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'Zimbabwe economic outlook grim'

by Staff reporter
08 Jul 2022 at 07:36hrs | Views
ECONOMISTS have warned that Zimbabwe's economic outlook looks "dark" given the country's widening trade deficit following the government's suspension of customs duties on imported consumer goods.

Statistics released by the Zimbabwe National Statistics Agency (ZimStat) on Wednesday indicated that the total value of exports decreased by 12,6% from US$587,3 million in April to US$513,1 million in May.

Imports increased by 12,1% to US$714,5 million from US$637,2 million in April 2022. According to the statistics, Zimbabwe's major imports are mineral fuels and oil products while South Africa remained the country's major trading partner.

"In order to strengthen the country's export earning capacity, it is necessary to look closely at export drivers," ZimStat said.

"Data for May 2022 shows that Zimbabwe's main exports were semi manufactured gold (32,3%), nickel ores and concentrates (23,2%), nickel mattes including platinum group of minerals (PGMs) (16,1%), ferro-chromium (8,3%) tobacco (4,2%), platinum unwrought or in powder form (3%), semi coke of coal (2,2%), chromium ores and concentrates (1,4%) and industrial diamonds (1,1%)."

Economists attributed the surge in the country's import bill to Statutory Instrument (SI) 98 of 2022 which suspended customs duties on basic commodities to alleviate shortages.

Confederation of Zimbabwe Industries president Kurai Matsheza said a trade deficit would not develop any country.

"Prior to the legislation (SI 98 of 2002), our capacity utilisation was going up and our production volume was picking up. It (SI) has worked against us. We are still experiencing foreign currency shortages and there is no local productivity. Our capacity to produce continues to dwindle and it spells doom for our economy," Matsheza said.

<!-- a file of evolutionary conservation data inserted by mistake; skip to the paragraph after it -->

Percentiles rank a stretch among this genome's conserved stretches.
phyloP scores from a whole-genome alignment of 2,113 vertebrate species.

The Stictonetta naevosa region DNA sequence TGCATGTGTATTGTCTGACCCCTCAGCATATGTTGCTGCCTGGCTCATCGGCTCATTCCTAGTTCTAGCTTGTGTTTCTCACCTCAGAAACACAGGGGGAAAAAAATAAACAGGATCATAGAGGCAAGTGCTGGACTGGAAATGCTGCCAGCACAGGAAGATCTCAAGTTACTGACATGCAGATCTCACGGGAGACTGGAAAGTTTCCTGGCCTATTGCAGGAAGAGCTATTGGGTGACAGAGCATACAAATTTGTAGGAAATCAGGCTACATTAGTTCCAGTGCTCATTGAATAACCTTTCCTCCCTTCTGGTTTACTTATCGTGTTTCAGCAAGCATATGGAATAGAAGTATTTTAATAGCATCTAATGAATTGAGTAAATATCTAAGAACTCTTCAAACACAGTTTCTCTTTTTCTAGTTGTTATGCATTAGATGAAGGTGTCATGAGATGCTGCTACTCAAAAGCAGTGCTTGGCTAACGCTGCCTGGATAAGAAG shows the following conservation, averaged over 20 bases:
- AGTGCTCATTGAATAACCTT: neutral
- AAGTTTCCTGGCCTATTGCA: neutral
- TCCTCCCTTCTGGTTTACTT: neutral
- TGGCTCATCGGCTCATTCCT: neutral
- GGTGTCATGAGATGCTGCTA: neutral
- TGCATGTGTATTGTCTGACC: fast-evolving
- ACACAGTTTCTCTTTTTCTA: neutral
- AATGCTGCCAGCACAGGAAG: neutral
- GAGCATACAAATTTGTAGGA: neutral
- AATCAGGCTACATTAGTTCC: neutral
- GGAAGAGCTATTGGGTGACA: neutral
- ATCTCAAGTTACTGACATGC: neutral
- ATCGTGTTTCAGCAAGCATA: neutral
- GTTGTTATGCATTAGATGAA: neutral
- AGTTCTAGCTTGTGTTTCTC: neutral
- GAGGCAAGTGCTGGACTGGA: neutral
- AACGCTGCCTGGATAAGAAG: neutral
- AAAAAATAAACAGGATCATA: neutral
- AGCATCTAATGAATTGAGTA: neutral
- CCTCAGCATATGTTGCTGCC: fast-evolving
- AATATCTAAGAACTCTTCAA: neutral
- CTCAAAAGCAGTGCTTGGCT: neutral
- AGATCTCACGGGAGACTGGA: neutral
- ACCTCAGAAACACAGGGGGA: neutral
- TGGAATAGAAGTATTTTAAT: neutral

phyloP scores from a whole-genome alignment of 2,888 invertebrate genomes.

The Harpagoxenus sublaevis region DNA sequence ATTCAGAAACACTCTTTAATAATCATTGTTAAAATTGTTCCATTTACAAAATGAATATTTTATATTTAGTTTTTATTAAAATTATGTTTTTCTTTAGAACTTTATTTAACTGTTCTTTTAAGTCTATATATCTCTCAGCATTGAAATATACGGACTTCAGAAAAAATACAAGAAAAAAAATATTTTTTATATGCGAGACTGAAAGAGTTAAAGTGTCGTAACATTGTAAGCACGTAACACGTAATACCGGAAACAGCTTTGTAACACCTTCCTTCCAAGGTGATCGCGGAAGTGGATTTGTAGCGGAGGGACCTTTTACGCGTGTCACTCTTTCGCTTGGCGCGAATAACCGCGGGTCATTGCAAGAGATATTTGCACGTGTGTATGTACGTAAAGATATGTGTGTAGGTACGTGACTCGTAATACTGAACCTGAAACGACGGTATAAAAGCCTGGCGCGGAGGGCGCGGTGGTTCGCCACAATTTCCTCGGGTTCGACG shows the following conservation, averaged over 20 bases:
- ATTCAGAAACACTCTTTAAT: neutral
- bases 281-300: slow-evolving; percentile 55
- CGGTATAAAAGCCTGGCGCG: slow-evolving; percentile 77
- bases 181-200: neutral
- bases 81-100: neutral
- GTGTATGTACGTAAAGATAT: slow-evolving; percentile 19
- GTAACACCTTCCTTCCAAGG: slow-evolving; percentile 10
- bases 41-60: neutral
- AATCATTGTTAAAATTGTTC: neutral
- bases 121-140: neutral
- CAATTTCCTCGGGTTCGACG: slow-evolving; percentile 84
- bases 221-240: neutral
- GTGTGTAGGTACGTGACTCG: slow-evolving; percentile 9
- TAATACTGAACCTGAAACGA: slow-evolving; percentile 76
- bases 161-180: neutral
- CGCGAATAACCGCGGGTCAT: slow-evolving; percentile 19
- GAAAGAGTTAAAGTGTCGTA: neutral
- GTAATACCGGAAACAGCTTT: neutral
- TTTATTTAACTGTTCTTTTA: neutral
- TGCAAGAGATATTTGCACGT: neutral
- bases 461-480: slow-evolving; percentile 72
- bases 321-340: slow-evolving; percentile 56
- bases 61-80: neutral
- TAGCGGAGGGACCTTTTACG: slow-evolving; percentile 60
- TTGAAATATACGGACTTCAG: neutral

National Consumer Rights Association spokesperson, Effie Ncube said consumers "will have to pay for the effects of a trade deficit".

"An unfavourable balance of trade will only burden the ordinary person as they will have to spend more for less. Assuming that all things are normal, imported goods are more expensive than those that are locally produced and it will only drive the inflation higher," Ncube said.

"It will also kill local productivity. What we are going to see is more retrenchment. Without productivity there is no employment. This means that there will be a few people who will have money to spend. It's a vicious cycle. The environment is not conducive for local industry capacitation."

But while addressing delegates at the Buy Zimbabwe 2022 Public Procurement Conference in Harare on Wednesday, President Emmerson Mnangagwa insisted that local products were dominating the market.

Source - NewsDay Zimbabwe
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